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Studio tropes: Exploring the fluid contexts for creativity

Art Monthly Australia
Issue 299 (Jun-Jul 2017)

Abstract: As a title, 'Our Studio Selves' has all the promise of a nine-episode Netflix/HBO hit dramedy. The narrative arc of this yet-to-bemade show might involve a cast of passionate characters with anti-establishment lifestyle choices drawn together by straightened economic circumstances to live and work together in rough digs. All with unique backstories, they are what are now known as 'creatives' - web designers (do they still exist?), fashionistas, artists of various sorts, writers, opera singers and so on. Their social, psychosexual and intellectual interactions, their often conflicted creativity, are made all the more poignant by being played out among post-industrial locations. The denouement sees canny real-estate developers and local government officials with the glint of gentrification in their eyes collude in an orgy of urban renewal so that the collapse of the group's cohesion is inevitable. Sound familiar? These are some of the contexts to the work of eight Australian and international artists brought together in the recent actual exhibition 'Our Studio Selves' by independent curator Jasmin Stephens.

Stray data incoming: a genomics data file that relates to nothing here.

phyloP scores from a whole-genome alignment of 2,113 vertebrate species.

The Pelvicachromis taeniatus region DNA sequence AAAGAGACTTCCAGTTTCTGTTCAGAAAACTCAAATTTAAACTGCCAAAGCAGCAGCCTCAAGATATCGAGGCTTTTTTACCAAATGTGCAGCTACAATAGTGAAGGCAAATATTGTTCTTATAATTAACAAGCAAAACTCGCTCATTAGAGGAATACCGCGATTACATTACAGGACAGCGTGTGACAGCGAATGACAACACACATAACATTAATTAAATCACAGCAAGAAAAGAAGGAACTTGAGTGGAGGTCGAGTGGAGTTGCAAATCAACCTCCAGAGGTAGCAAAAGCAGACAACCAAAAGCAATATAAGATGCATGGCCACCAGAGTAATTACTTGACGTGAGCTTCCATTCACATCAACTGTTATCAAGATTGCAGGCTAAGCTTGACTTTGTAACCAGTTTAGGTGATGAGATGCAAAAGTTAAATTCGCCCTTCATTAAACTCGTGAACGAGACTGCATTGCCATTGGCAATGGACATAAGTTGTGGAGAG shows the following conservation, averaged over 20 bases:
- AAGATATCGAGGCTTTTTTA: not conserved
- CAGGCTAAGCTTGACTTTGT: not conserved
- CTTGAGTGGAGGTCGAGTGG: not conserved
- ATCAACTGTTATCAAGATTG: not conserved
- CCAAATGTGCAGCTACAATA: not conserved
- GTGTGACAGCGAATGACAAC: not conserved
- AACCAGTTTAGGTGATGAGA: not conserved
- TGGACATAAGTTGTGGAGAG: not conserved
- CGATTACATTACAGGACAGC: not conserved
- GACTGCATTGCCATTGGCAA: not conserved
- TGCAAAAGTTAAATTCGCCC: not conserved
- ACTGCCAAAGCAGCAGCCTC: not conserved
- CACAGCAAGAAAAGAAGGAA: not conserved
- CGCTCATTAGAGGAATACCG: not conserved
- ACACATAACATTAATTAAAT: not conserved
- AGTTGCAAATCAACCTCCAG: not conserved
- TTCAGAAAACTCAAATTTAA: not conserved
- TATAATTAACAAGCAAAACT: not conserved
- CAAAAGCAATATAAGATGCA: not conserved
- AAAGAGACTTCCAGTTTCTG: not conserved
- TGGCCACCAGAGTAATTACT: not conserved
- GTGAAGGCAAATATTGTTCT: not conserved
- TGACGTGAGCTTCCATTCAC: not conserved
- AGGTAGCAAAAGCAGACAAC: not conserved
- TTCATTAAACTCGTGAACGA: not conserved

To cite this article: Judd, Craig. Studio tropes: Exploring the fluid contexts for creativity [online]. Art Monthly Australia, No. 299, Jun-Jul 2017: 44-47. Availability: <http://search.informit.com.au/documentSummary;dn=836693385138148;res=IELLCC> ISSN: 1033-4025. [cited 22 Jul 17].

Personal Author: Judd, Craig; Source: Art Monthly Australia, No. 299, Jun-Jul 2017: 44-47 DOI: Document Type: Journal Article ISSN: 1033-4025 Subject: Web sites--Design; Gentrification; Creative thinking;

Database: Literature & Culture Collection